Apparently, Dar es Salaam residents are dissatisfied with service delivery from public and private institutions, have little faith in public institutions and are unaware of policies due to their low level of education, the survey report by Twaweza has revealed.
Presenting the survey report to journalists, Twaweza Researcher, Elvis Mushi said the low level of education among Dar es Salaam residents is the source of failure of understanding the national policies like that of poverty reduction strategy (MKUKUTA), ‘Kilimo Kwanza’ and the East Africa Community.
There are particularly high levels of dissatisfaction with the management of public service delivery whereas between 60 percent and 80 percent are unhappy with how provision of health services, water, drainage and sewage facilities are handled.
Provision of reliable electricity was rated much better in comparison to the other four, with over 50 percent of Dar residents saying it was handled well.
Twaweza’s survey report was released yesterday in Dar es Salaam and identified that Dar es Salaam residents have low level of education as 67 percent of the total residents hold primary education, 6 percent of the residents are illiterate, 23 percent have reached secondary education and only 3 percent are educated beyond secondary education while 1 percent have other education levels.
Mushi added that in the survey, every 9 out of 10 respondents have never heard and don’t know anything about MKUKUTA while 8 respondents out of 10 don’t know what Kilimo Kwanza is.
He mentioned one of the challenges in all processes of policy making which is that, the existed policies are not distributed to the people and no education given hence there is a need for distributing the policies to all people educated and uneducated.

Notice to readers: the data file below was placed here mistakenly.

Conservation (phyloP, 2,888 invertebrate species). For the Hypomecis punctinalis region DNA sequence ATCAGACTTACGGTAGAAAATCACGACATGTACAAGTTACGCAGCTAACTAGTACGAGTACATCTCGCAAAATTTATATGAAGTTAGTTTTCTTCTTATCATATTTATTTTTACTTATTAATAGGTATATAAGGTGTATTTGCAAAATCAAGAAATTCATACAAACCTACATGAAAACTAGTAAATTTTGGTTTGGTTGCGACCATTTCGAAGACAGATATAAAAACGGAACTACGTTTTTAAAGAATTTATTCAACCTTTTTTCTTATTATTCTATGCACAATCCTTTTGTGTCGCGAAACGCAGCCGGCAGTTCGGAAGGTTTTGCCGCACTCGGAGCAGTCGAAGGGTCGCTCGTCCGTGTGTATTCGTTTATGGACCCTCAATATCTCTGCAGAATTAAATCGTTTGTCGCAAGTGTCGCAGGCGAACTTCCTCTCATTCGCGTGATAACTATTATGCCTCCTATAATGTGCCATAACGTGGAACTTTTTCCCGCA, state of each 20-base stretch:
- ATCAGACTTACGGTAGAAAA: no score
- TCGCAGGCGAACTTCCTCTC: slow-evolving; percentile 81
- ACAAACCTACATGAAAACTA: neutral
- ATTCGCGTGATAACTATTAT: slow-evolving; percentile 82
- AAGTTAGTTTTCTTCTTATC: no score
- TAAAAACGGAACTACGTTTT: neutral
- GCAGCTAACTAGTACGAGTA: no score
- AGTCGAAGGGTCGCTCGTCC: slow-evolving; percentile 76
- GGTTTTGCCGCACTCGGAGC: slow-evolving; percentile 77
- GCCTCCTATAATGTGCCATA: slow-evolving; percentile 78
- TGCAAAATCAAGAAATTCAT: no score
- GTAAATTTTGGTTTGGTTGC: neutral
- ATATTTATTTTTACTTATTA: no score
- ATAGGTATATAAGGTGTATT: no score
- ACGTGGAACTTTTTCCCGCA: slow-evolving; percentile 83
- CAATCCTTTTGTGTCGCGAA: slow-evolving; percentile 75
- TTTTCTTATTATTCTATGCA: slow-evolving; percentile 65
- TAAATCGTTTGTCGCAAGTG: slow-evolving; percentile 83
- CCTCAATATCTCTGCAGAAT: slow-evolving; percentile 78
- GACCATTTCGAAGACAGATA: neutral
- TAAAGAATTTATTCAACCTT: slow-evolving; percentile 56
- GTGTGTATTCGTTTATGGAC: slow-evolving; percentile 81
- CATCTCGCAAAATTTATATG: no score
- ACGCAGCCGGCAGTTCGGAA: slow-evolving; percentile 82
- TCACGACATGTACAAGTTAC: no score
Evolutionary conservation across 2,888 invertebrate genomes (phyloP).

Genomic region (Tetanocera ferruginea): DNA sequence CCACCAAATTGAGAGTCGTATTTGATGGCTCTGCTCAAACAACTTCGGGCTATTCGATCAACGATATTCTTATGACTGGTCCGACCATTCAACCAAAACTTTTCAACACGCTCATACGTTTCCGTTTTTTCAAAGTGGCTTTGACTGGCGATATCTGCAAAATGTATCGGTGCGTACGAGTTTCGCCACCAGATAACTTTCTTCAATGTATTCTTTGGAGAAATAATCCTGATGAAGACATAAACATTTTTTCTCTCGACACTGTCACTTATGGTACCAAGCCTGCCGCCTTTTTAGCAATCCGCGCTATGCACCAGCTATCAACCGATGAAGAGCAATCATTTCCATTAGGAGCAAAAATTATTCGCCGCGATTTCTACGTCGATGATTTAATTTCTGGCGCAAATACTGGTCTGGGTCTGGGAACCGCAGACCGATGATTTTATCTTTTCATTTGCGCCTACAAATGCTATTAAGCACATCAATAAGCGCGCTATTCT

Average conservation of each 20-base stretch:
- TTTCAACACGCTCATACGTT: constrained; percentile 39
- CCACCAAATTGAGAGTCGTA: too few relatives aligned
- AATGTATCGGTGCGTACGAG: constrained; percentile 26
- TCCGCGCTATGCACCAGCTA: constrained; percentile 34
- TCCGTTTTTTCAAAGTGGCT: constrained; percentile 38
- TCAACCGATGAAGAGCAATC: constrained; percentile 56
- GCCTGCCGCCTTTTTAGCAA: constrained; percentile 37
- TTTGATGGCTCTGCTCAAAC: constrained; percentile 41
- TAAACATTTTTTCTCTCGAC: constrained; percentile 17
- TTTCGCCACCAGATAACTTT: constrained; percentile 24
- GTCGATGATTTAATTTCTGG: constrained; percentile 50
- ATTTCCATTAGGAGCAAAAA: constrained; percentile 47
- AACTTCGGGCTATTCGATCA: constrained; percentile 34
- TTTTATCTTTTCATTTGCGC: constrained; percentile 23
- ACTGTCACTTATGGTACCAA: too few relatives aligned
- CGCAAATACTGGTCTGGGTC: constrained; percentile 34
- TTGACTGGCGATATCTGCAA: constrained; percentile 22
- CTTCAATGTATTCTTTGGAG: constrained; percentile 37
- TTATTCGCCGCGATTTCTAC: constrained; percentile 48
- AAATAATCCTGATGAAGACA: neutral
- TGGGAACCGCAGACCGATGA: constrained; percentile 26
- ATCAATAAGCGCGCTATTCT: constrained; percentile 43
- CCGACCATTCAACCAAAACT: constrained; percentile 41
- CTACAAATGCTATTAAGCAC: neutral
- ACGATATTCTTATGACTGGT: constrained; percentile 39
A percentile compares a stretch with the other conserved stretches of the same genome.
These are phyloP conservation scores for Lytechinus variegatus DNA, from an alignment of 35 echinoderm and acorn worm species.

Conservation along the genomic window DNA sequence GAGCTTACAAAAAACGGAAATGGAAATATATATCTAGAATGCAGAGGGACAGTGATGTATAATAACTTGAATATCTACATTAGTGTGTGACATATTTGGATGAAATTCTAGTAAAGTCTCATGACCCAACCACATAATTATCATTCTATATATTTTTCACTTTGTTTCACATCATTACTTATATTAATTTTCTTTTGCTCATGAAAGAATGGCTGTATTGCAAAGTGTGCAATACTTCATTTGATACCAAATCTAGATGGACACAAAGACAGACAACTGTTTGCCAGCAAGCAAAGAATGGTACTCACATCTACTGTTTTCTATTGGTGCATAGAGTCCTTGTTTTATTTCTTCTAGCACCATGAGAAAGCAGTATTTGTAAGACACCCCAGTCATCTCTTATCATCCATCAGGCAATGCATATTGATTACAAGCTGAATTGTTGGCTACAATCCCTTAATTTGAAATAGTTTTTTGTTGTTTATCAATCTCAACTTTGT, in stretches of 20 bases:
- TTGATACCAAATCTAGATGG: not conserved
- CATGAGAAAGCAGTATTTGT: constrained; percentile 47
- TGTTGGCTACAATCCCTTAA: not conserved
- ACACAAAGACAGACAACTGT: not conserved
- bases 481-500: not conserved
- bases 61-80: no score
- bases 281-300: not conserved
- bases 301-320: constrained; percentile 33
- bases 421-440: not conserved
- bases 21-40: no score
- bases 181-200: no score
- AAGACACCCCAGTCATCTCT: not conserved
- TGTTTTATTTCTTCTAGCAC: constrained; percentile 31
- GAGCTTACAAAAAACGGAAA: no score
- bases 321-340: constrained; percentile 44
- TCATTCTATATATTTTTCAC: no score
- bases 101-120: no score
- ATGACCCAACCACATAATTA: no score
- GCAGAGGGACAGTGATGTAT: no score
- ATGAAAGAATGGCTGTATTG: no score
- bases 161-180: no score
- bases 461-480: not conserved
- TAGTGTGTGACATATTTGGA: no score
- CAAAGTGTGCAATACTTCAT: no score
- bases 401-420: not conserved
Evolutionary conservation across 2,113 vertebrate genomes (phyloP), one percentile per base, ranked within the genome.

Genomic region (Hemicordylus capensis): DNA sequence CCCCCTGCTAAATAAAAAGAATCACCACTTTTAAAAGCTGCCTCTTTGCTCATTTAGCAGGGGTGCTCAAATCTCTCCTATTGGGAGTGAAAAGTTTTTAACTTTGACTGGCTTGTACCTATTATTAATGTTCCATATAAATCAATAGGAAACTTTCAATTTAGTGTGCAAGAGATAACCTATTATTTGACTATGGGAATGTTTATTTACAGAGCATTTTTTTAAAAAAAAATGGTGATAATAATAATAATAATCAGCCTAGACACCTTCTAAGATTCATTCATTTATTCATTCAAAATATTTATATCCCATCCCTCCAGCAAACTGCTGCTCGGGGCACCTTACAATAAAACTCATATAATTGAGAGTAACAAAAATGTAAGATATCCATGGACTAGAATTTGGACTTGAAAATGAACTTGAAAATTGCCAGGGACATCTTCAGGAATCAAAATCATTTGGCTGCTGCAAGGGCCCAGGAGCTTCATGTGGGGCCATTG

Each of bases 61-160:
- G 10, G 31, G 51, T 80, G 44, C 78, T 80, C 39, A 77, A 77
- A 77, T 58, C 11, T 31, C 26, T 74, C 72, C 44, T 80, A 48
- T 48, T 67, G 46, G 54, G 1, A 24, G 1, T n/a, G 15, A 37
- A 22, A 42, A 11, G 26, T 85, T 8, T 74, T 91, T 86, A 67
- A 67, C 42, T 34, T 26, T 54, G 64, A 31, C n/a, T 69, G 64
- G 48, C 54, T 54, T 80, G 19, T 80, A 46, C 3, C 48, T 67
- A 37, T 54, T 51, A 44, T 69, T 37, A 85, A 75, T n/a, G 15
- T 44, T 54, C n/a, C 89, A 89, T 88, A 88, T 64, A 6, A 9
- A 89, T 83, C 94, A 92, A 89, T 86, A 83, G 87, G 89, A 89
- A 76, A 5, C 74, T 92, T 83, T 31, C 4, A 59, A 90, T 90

The survey however revealed that although the police force in the country is blamed by a lot of human rights activists for violating human rights; like the recent killings, but Dar es Salaam residents have faith on them and the court of law in the country than Dar es Salaam Water and Sewage Company (DAWASCO) and Tanzania National Electricity Supply (TANESCO).
The survey also showed that 46 percent of Dar residents don’t know the members of the parliament (MPs) whereby it has been revealed that many MPs have poor platforms of communication to their voters.
The survey also revealed that 39 percent of Dar residents are afraid of giving their views fearing that if they will challenge their leaders they might be victimised as Mushi noted the result of the fear is triggered with the poverty of the majority of the people.
The report cited that people are not satisfied with the government’s services and most private organisations due to corruption as it was indicated that 29 percent of Dar residents were forced to give corruption to get treatments, and 12 percent bribed police officers to escape paying fines.
Other findings showed that 48 percent of the MPs are not responsible to their people than their own interests who are very contrary to number of citizens believing their president for eight out 10 respondents.
The report further showed that though many people have faith in the police and court of law, 58 percent of respondents said that to some extent corruption has increased compared to the past five years.
Apart from the president being trusted for 84 percent by his people, 91 respondents reported trusting religious leaders.
All segments of society, from government to religious leaders, have a role to play in ensuring efficient and effective service delivery in Tanzania whereby changes are most likely to take place when the authorities understand that there are consequences for inaction.